My neighbors took a seat on the giant beanbag across from me and perpendicular to the other guy. As T found a dozen fascinating things to look at besides me, C chatted with the guy, but occasionally shifted her gaze to me as if to include me in the conversation. I felt fully included, for example, in her recommendation not to buy peanut butter in Germany. (Apparently it's bitter.) I also caught her looking at me a couple times when I wasn't looking at her until I looked at her because she was looking at me. That gave me a sense of satisfaction, a sense of Ha, you can't be upset at me for looking at you because I wasn't looking at you but then you looked at me first so that's on you, not me.
Looking into her eyes was quite an introspective experience. There have been times when she has this smile that lights up her face like a Christmas tree and leaves little doubt as to her mood, but the rest of the time it's anyone's guess. Her blank expression gave virtually no indication of sapience, no hint of any gears turning behind those eyes whatsoever. And yet I knew that wasn't the case. I knew she was thinking something, that a process was ongoing on her mind to which I had no access. And the best part? I knew my expression was the same way. I've learned from experience that I can be impossible to read, even for women who are supposed to be experts at that sort of thing but aren't. I knew she couldn't read me any more than I could her. Two blank stares, two inscrutable minds locked together. I can't explain why that's such a powerful concept for me but it just is.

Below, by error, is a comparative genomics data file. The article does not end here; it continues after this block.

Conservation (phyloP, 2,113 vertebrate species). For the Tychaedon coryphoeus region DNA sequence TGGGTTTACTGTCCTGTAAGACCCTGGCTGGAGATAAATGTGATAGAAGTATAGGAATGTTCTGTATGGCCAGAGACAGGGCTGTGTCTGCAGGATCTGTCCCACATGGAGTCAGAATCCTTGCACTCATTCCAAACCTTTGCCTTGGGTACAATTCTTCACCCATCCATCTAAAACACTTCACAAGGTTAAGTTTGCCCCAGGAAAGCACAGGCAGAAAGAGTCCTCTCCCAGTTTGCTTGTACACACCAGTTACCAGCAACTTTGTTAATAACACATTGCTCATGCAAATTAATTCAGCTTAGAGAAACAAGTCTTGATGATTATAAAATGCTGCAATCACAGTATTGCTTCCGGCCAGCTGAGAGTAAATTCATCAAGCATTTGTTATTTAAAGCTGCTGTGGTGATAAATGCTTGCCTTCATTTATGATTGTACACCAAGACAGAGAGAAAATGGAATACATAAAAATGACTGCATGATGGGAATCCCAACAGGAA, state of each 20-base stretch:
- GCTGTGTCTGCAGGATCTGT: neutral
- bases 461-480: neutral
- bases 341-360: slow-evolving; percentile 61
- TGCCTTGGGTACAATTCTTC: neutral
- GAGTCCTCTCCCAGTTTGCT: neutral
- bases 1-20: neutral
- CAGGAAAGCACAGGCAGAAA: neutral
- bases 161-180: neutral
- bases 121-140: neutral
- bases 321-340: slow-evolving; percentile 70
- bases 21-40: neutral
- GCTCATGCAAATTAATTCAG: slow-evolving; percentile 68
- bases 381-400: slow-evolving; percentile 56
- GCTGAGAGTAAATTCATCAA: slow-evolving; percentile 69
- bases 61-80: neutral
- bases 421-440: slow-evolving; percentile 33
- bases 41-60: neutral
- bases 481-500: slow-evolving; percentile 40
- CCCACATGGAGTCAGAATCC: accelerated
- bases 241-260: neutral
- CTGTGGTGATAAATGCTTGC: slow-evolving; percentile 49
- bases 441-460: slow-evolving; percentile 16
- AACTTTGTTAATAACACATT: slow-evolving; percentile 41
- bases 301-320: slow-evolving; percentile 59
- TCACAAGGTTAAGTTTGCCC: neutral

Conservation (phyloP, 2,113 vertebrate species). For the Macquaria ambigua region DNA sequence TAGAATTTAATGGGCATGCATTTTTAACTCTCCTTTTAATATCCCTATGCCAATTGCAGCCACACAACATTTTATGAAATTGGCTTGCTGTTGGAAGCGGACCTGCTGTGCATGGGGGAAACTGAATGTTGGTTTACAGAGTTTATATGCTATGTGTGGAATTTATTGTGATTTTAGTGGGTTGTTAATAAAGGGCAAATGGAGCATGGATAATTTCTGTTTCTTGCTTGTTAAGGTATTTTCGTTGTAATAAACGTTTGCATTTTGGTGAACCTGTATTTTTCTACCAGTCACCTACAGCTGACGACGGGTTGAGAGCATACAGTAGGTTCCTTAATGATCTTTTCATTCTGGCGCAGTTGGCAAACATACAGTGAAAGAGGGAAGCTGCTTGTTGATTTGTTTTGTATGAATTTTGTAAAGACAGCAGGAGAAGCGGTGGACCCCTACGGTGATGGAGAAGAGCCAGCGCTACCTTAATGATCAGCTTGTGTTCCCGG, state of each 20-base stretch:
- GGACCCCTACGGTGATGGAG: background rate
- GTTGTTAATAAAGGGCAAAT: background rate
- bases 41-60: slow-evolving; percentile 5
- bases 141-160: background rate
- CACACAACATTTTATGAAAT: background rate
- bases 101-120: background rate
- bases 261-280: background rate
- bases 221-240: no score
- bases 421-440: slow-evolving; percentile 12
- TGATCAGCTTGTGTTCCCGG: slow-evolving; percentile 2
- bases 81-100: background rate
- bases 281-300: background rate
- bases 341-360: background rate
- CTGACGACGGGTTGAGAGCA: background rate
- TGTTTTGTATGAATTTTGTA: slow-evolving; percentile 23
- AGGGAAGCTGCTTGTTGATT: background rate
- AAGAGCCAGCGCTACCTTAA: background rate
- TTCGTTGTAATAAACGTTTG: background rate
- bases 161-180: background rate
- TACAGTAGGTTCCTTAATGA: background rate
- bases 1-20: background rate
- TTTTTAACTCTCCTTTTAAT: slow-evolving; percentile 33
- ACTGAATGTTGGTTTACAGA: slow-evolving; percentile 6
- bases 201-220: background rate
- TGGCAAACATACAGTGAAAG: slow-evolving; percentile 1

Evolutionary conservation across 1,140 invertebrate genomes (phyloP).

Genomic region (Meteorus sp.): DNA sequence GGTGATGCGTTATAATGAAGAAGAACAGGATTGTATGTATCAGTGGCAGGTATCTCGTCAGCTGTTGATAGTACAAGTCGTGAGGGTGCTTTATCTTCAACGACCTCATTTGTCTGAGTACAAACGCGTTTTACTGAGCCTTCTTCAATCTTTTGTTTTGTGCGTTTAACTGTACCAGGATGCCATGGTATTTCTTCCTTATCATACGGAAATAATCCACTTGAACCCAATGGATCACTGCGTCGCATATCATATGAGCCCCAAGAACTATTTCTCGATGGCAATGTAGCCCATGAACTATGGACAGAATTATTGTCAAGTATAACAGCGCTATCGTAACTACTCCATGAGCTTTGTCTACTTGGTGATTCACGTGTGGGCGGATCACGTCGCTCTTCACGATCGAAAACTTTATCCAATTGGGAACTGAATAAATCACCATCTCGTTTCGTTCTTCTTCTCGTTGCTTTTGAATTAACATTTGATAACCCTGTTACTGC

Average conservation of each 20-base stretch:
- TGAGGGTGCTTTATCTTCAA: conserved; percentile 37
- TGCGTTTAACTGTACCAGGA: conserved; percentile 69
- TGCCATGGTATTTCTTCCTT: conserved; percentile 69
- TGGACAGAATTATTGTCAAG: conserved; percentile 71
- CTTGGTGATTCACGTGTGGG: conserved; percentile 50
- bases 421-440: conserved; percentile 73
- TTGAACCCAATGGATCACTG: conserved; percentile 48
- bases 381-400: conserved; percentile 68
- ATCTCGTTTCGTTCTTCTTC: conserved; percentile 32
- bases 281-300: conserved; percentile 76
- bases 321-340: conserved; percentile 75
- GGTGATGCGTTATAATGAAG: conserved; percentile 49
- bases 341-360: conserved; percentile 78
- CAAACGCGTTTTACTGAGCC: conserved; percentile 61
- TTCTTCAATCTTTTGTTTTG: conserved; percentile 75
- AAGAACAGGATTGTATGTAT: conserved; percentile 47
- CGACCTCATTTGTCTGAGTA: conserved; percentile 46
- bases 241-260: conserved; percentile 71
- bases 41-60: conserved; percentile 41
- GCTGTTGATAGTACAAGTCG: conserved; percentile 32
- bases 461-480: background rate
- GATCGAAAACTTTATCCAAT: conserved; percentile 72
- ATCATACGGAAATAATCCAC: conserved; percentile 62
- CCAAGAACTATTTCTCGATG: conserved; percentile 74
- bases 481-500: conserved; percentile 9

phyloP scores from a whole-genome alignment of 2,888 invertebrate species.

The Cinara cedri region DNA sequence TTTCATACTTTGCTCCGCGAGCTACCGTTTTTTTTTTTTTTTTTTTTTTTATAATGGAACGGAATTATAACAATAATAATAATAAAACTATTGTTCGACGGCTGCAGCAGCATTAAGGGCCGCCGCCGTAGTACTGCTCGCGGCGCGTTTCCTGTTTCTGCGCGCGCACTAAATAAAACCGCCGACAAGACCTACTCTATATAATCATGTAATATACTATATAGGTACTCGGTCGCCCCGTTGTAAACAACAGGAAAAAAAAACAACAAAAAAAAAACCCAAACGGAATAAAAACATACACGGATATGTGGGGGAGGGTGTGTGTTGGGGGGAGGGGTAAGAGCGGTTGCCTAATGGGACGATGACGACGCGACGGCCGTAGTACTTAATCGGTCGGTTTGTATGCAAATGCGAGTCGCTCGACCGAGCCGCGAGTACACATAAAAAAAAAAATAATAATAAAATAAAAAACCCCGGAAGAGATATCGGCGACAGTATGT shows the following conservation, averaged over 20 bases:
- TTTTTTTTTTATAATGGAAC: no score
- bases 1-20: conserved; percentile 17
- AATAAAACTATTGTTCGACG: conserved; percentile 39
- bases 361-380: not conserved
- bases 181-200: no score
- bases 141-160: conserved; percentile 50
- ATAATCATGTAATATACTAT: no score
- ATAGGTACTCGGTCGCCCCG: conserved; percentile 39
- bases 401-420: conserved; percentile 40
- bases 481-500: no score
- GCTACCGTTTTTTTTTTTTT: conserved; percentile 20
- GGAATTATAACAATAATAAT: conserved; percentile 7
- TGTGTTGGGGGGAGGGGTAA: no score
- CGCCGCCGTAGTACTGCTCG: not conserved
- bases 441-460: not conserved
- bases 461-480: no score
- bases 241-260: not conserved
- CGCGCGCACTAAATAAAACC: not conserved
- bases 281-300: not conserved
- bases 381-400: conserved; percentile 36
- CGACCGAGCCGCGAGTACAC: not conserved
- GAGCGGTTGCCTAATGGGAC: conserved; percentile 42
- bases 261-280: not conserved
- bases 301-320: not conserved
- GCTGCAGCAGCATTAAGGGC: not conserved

As I sat across from this beautiful awkward woman who probably still hated me, though, my nervousness was displaced by inexplicable joy. What I wish I could have said with my eyes is this: "C, I am not upset with you. I forgive you. I love you. I am not a threat. You have nothing to fear." And because the words were in my eyes, she would know they were true. And then I wish T would have looked at me so I could say the same thing with my eyes to her.
Katie arrived, and for better or worse she was the last of us, so we got started with a hymn. I requested "Praise to the Lord, the Almighty". That seemed agreeable to everyone, but Katie needed to know what page number was it on? "Um," I said, wracking my memory, "sevvventyyy... twooo?" For a moment of silence, everyone else looked it up. I didn't bother because I know all the words. When the silence became unbearable I asked, "Is it actually seventy-two?"